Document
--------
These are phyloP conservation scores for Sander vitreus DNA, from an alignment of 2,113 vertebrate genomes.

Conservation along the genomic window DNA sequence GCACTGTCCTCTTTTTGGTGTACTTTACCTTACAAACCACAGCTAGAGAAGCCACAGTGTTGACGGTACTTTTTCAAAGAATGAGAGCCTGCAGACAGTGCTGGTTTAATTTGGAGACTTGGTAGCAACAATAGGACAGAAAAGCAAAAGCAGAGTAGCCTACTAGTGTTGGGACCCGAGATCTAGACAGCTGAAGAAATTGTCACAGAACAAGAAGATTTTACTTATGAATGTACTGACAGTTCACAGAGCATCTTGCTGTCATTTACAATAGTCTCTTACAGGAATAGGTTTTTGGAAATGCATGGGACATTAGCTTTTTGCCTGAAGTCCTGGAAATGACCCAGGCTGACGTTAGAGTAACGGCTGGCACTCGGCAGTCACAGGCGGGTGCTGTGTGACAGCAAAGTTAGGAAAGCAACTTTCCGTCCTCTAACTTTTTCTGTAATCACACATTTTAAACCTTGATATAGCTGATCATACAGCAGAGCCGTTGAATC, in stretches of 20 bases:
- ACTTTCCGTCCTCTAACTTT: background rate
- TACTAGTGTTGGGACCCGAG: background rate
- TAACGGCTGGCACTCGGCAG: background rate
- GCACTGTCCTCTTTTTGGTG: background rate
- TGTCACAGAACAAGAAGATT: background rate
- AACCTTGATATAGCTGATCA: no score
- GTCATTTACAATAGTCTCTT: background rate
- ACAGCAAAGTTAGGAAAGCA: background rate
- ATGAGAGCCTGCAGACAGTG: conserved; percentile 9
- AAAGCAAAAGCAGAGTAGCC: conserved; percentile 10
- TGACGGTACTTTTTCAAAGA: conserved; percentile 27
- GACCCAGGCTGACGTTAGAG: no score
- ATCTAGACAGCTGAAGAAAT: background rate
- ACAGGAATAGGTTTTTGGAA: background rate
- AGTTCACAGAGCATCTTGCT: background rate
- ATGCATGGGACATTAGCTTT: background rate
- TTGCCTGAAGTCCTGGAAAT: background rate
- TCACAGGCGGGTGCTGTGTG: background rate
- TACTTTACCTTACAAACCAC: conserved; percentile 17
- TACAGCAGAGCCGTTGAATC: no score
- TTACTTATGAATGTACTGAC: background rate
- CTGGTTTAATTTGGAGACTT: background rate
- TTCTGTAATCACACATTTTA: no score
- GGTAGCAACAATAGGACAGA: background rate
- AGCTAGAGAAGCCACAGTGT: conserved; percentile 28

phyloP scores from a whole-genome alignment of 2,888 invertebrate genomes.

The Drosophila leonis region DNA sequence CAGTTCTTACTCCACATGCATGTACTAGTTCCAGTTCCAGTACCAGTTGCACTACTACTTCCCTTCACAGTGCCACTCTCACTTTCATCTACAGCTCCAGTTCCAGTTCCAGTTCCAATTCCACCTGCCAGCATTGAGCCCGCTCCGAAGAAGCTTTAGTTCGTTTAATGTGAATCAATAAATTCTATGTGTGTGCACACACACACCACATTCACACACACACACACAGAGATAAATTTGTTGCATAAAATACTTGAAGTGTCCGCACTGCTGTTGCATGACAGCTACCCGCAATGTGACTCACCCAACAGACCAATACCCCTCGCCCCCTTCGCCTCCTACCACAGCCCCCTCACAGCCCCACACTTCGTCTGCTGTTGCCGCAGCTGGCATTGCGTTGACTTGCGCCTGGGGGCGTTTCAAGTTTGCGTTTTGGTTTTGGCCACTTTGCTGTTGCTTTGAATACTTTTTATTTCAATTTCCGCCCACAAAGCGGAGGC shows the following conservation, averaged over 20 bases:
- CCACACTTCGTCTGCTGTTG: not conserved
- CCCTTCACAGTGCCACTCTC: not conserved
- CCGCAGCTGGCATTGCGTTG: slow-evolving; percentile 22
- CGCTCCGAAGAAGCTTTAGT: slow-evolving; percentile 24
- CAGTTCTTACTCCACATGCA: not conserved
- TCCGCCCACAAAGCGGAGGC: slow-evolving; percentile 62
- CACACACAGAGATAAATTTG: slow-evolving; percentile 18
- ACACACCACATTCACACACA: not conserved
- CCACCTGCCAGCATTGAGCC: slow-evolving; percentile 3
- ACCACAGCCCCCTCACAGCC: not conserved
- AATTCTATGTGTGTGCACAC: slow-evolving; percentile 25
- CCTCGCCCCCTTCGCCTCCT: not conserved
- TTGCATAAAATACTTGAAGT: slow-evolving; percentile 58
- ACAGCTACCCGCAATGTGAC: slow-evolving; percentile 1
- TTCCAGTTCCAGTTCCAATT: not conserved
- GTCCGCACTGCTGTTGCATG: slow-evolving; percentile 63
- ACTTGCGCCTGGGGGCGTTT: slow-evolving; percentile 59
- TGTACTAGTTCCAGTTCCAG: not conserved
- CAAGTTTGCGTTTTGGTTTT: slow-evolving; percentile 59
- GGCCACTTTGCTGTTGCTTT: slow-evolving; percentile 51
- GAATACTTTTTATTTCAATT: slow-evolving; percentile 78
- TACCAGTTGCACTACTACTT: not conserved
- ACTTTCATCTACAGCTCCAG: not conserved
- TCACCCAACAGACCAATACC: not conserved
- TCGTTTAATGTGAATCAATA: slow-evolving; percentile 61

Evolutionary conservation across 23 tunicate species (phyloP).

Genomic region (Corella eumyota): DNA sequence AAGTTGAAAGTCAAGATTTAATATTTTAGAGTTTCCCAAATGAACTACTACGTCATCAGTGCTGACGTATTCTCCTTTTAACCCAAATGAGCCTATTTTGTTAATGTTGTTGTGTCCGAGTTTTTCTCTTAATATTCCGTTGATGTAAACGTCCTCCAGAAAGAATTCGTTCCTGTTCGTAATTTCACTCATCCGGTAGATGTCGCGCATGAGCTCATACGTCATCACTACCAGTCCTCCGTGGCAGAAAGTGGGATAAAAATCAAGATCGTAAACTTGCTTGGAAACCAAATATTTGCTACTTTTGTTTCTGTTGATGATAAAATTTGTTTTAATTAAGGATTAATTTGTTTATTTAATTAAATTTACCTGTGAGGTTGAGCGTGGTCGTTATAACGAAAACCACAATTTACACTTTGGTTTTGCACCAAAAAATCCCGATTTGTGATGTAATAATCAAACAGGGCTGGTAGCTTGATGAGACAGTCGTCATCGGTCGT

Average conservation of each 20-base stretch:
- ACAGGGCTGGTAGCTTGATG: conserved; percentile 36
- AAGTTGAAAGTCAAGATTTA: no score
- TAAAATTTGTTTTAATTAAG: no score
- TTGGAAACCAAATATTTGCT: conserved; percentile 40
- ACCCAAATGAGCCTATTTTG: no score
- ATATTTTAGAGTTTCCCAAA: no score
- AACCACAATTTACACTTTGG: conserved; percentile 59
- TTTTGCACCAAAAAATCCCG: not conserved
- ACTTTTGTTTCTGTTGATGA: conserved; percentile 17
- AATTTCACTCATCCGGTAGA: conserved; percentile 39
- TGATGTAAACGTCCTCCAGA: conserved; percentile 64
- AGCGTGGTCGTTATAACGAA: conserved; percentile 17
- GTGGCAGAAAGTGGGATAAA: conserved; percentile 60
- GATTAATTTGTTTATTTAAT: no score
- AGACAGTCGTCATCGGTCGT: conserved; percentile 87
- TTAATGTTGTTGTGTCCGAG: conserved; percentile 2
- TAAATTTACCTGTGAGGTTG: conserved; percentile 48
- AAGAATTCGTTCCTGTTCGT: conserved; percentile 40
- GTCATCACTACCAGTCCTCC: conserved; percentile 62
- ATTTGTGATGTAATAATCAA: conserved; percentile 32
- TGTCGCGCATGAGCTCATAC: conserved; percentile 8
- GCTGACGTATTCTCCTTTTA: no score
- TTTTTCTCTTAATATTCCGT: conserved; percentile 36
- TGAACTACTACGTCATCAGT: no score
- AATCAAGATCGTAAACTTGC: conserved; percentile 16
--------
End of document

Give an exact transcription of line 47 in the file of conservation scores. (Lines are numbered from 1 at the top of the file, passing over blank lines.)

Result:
- TGTACTAGTTCCAGTTCCAG: not conserved